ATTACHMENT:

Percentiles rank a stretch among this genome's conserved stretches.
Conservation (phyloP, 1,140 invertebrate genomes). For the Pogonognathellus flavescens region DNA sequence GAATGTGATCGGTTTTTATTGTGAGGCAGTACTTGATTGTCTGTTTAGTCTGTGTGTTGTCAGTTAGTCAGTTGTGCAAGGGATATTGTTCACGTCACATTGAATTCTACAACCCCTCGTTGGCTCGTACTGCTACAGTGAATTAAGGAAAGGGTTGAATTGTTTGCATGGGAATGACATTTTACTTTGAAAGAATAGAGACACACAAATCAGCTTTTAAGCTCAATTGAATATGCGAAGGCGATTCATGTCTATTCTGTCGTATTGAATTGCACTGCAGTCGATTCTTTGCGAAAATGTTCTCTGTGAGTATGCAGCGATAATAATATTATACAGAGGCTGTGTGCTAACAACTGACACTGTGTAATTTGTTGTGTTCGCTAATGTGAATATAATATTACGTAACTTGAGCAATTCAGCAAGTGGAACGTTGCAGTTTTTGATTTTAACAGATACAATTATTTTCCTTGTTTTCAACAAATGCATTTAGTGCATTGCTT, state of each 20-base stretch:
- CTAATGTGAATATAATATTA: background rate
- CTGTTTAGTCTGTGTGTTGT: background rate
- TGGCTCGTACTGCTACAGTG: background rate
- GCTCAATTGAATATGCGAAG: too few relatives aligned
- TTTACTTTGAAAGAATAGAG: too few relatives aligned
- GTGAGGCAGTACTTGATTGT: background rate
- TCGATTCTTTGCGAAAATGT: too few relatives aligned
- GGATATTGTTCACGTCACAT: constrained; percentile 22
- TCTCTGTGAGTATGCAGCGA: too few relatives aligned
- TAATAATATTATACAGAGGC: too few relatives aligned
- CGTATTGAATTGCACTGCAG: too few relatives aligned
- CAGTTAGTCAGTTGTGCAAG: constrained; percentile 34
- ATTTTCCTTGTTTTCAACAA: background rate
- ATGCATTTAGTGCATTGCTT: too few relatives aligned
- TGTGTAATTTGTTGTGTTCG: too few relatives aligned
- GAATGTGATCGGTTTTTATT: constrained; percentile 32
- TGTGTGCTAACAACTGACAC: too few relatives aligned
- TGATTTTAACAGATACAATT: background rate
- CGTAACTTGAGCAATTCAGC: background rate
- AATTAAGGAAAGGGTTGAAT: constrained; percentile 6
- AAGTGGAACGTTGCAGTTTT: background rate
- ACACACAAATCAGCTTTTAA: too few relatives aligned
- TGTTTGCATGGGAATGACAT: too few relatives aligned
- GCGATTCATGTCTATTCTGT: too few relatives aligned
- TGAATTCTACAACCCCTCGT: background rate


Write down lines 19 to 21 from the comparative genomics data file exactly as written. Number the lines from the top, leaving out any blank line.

- TGTGTGCTAACAACTGACAC: too few relatives aligned
- TGATTTTAACAGATACAATT: background rate
- CGTAACTTGAGCAATTCAGC: background rate